More on Moore College’s theological legacy: Graeme Goldsworthy

To follow up on my previous post about Donald Robinson and Broughton Knox: “The evangelical Christian world owes a great debt to Graeme Goldsworthy”. These words were spoken by Peter Jensen at the book launch of Christ-centred biblical theology:

What Goldsworthy shows is that although there were in the earlier years few books which emanated from Newtown, and little enough to establish or enhance the reputation of Moore College in any but a local way, there was creative and rigorous thought occurring in Carillon Avenue [in Newtown, Sydney]. Here could be found a small school of Australians, in touch with critical and international scholarship, who were working on the Bible with the best tools available to them and working with students in a way which inspired them. It is absolutely no accident than in the next decades, students who had been shaped by Robinson and Knox began to preach expository sermons and began to do the advanced study which brought forth what now amounts to a constant stream of scholarly books of the highest order.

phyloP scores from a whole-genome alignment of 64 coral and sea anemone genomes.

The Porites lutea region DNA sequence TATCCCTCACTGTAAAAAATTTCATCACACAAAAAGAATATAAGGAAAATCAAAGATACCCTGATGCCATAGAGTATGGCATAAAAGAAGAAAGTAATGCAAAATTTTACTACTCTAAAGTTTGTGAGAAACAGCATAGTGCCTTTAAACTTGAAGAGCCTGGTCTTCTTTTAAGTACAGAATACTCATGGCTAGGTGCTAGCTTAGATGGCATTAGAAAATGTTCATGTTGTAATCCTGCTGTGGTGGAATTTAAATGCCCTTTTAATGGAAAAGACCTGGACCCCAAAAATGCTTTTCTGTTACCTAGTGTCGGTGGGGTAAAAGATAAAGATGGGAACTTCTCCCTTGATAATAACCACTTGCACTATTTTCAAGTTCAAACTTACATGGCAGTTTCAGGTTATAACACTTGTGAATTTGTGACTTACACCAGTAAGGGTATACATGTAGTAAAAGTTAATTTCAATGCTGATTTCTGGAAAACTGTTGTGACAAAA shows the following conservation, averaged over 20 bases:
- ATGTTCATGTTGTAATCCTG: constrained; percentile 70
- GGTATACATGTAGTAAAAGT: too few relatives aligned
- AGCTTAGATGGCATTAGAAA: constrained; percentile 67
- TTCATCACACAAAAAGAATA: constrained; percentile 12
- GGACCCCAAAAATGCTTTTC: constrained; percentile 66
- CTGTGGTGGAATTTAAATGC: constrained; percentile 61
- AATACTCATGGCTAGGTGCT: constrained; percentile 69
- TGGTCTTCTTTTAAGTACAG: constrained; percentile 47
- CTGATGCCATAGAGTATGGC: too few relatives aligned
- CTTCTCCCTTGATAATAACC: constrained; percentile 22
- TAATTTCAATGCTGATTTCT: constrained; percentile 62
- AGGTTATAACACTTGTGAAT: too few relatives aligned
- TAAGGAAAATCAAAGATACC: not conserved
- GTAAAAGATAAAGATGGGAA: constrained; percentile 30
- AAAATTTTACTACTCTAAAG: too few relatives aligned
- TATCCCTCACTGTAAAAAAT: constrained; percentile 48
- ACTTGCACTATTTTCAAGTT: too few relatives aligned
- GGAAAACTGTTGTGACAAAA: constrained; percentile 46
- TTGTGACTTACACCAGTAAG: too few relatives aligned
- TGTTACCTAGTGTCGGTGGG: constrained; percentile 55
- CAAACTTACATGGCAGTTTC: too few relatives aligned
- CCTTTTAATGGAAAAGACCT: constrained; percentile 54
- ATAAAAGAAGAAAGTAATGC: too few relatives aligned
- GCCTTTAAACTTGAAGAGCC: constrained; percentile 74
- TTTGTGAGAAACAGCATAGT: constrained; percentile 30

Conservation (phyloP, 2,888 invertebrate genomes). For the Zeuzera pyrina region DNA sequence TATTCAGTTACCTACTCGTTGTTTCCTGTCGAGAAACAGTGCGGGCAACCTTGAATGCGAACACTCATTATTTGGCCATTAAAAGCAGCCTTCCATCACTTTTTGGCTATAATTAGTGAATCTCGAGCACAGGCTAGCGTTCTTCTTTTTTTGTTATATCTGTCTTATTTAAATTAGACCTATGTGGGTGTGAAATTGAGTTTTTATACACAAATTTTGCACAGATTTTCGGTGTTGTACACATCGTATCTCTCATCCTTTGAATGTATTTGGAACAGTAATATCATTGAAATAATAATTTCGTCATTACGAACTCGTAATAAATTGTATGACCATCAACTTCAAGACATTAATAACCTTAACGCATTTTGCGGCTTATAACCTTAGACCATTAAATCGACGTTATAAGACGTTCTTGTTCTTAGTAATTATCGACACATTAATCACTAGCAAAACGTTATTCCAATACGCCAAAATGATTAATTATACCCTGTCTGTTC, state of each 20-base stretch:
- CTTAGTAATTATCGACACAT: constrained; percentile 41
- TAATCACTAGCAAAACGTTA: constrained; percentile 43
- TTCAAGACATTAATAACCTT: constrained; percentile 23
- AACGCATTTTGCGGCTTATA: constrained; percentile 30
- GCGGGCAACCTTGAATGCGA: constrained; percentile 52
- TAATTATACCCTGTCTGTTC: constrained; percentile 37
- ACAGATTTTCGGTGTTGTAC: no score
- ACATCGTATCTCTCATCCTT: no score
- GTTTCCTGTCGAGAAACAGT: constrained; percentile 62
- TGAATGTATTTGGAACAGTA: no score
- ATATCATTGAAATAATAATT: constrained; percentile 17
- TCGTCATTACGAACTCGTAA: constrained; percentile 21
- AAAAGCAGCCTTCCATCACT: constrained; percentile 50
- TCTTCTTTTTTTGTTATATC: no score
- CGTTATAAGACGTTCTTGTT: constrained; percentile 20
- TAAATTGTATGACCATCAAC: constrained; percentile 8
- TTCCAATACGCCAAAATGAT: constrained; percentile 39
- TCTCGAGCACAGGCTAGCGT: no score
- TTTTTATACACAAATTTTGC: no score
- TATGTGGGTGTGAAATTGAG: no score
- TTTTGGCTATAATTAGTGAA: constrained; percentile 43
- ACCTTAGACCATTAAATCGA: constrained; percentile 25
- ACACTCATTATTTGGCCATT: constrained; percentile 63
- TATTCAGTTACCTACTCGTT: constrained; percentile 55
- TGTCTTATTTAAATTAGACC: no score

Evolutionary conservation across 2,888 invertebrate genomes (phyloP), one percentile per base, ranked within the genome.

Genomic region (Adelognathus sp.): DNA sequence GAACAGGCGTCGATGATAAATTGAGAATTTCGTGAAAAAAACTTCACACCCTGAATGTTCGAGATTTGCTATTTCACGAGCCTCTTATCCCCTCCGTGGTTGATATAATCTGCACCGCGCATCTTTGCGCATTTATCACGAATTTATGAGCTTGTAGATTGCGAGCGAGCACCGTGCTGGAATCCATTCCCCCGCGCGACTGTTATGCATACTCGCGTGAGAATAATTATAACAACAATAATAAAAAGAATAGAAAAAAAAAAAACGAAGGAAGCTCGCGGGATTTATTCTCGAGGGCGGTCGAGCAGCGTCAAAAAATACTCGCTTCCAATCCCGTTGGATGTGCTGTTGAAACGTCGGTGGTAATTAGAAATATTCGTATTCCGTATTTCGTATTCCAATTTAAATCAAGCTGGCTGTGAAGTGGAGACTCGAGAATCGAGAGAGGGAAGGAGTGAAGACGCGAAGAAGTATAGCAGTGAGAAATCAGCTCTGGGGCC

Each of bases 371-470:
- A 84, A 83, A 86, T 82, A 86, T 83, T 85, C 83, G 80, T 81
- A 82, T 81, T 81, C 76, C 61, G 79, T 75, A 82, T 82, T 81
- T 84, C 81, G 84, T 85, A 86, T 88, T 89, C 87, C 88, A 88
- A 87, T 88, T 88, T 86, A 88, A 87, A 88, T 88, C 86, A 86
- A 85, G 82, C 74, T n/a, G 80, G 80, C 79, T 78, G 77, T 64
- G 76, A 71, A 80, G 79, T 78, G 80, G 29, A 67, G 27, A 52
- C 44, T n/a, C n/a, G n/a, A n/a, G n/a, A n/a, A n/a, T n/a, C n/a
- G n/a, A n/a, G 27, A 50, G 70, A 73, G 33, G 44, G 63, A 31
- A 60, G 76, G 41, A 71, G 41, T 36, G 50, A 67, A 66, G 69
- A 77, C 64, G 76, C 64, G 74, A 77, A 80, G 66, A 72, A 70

Not least amongst those who graced this movement is Graeme Goldsworthy himself.

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